When Ashanti Hall started her job with the U.S. Postal Service, she had a definite career goal—to be a postal inspector. Her strong work ethic and dedicated, no-nonsense approach to work made her the perfect candidate.
But at the age of 34, retinitis pigmentosa (RP) derailed her life plan.
It all started back when Ashanti was in her late twenties. She experienced a temporary vision issue but was still able to continue her daily routines of life and work. Six years later, a trip to the eye doctor for blocked tear ducts resulted in a routine eye exam and a referral to see a specialist. The doctor suspected she had retinitis pigmentosa.
Her appointment with the eye specialist confirmed she had RP. In fact, the specialist very bluntly told her she was going blind.
Ashanti left the doctor’s office in a state of denial. Although she had lost her peripheral vision, she could still see, and she thought she was functioning fine. Soon after, she discovered she was missing people in the room—they were there, but she couldn’t see them because they were outside her field of vision.
To help her cope with the diagnosis, a friend took her to Illinois to see a well-known ophthalmologist. He thoroughly explained RP to her, breaking down the different stages of the eye disease and helping her understand the phase she was in.
Meanwhile, the Postal Service informed her there was no appropriate job at the management level for someone with vision loss, and she was disability retired. And then her family took away her car keys, and she could no longer drive.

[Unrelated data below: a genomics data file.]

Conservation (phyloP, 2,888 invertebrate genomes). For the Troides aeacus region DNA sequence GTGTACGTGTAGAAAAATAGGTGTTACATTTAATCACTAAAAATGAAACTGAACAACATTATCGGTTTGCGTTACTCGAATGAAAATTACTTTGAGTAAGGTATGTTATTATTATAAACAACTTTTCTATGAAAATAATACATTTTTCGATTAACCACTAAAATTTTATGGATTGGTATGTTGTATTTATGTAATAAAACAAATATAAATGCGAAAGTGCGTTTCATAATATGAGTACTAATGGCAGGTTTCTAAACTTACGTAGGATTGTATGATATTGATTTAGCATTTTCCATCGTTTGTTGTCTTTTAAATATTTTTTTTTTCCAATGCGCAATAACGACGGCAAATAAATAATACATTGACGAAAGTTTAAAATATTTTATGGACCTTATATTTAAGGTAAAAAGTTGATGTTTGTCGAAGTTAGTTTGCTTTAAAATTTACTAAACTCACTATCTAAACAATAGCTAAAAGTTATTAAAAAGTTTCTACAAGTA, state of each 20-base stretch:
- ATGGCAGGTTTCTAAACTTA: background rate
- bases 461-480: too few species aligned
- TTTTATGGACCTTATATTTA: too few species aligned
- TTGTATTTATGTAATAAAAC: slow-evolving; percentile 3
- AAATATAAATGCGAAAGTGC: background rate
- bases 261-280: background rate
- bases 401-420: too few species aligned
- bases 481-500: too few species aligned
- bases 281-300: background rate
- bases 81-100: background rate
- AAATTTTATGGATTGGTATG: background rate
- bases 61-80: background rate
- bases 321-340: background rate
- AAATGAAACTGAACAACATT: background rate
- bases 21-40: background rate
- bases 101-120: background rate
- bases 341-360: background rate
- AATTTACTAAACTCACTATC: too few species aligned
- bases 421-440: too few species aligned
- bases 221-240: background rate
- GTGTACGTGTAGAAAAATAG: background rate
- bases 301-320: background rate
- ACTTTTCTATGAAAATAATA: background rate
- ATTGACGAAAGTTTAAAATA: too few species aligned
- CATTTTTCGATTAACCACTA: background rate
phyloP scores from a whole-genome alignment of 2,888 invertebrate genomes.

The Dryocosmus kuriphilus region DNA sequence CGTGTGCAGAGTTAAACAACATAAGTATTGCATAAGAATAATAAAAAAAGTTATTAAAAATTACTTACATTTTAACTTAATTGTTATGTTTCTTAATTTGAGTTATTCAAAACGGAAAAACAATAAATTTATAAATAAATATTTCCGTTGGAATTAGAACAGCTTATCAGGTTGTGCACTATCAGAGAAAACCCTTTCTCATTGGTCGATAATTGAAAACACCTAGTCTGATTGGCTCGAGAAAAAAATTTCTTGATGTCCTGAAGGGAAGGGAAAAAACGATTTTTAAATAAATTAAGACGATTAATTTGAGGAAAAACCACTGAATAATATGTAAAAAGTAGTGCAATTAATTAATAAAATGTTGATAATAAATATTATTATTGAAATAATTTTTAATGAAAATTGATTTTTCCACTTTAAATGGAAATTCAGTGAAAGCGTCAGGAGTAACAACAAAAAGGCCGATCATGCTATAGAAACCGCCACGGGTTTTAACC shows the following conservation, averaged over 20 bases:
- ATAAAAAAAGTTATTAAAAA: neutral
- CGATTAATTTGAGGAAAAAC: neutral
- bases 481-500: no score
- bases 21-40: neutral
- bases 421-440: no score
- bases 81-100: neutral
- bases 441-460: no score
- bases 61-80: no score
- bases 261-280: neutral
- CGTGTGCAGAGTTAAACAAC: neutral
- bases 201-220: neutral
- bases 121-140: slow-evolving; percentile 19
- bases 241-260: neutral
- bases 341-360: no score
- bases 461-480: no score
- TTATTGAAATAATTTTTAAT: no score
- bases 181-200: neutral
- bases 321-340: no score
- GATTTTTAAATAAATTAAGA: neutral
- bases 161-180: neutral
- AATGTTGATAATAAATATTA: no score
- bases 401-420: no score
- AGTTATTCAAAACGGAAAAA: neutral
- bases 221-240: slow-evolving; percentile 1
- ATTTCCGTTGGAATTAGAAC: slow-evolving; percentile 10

She was devastated.
But Ashanti enjoys working, so she put her business degree to work and started her own company, serving as a business manager for small day care centers. The Department of Vocational Rehabilitation (DVR) secured the tools to make her computer technologically accessible and referred her to Vision Forward for special training on the equipment.
The assistive technology enabled Ashanti to run her own company, providing accounting, tax and general office services to her clients. Eventually, though, without special training, she could no longer see well enough to keep her business going.
She felt benched again.
Then one day when she was at the bank, a man noticed her white cane and mentioned that his mother had vision issues and worked at Industries for the Blind and Visually Impaired (IBVI).
Ashanti was astounded. She had no idea there was a place of employment for people who are blind and visually impaired. She quickly found her way to IBVI and secured a job, putting her back in the workforce, surrounded by opportunities for growth.
Today, Ashanti continues her work at IBVI, recently completing an internship in IBVI’s Contracts department. To help her succeed in her internship, she received additional on-the-job computer and keyboard instruction from Vision Forward through a training contract IBVI arranged to benefit its employees.
For her own personal and professional development, Ashanti is also enrolled at Vision Forward for further training—adaptive daily living (ADL), orientation and mobility (O&M), braille, and advanced technology.
Reflecting on the collaboration of agencies and services that has helped her get to where she is today, Ashanti exclaims: “Look out for angels and angels’ helpers, like DVR, IBVI, Vision Forward and the eye doctors. Your life is not over. It’s just beginning. Don’t ever give up!”
Thank you for investing in Ashanti and others living with vision loss.
Together, with your support, we can positively change the present and future of people of all ages who are blind or visually impaired.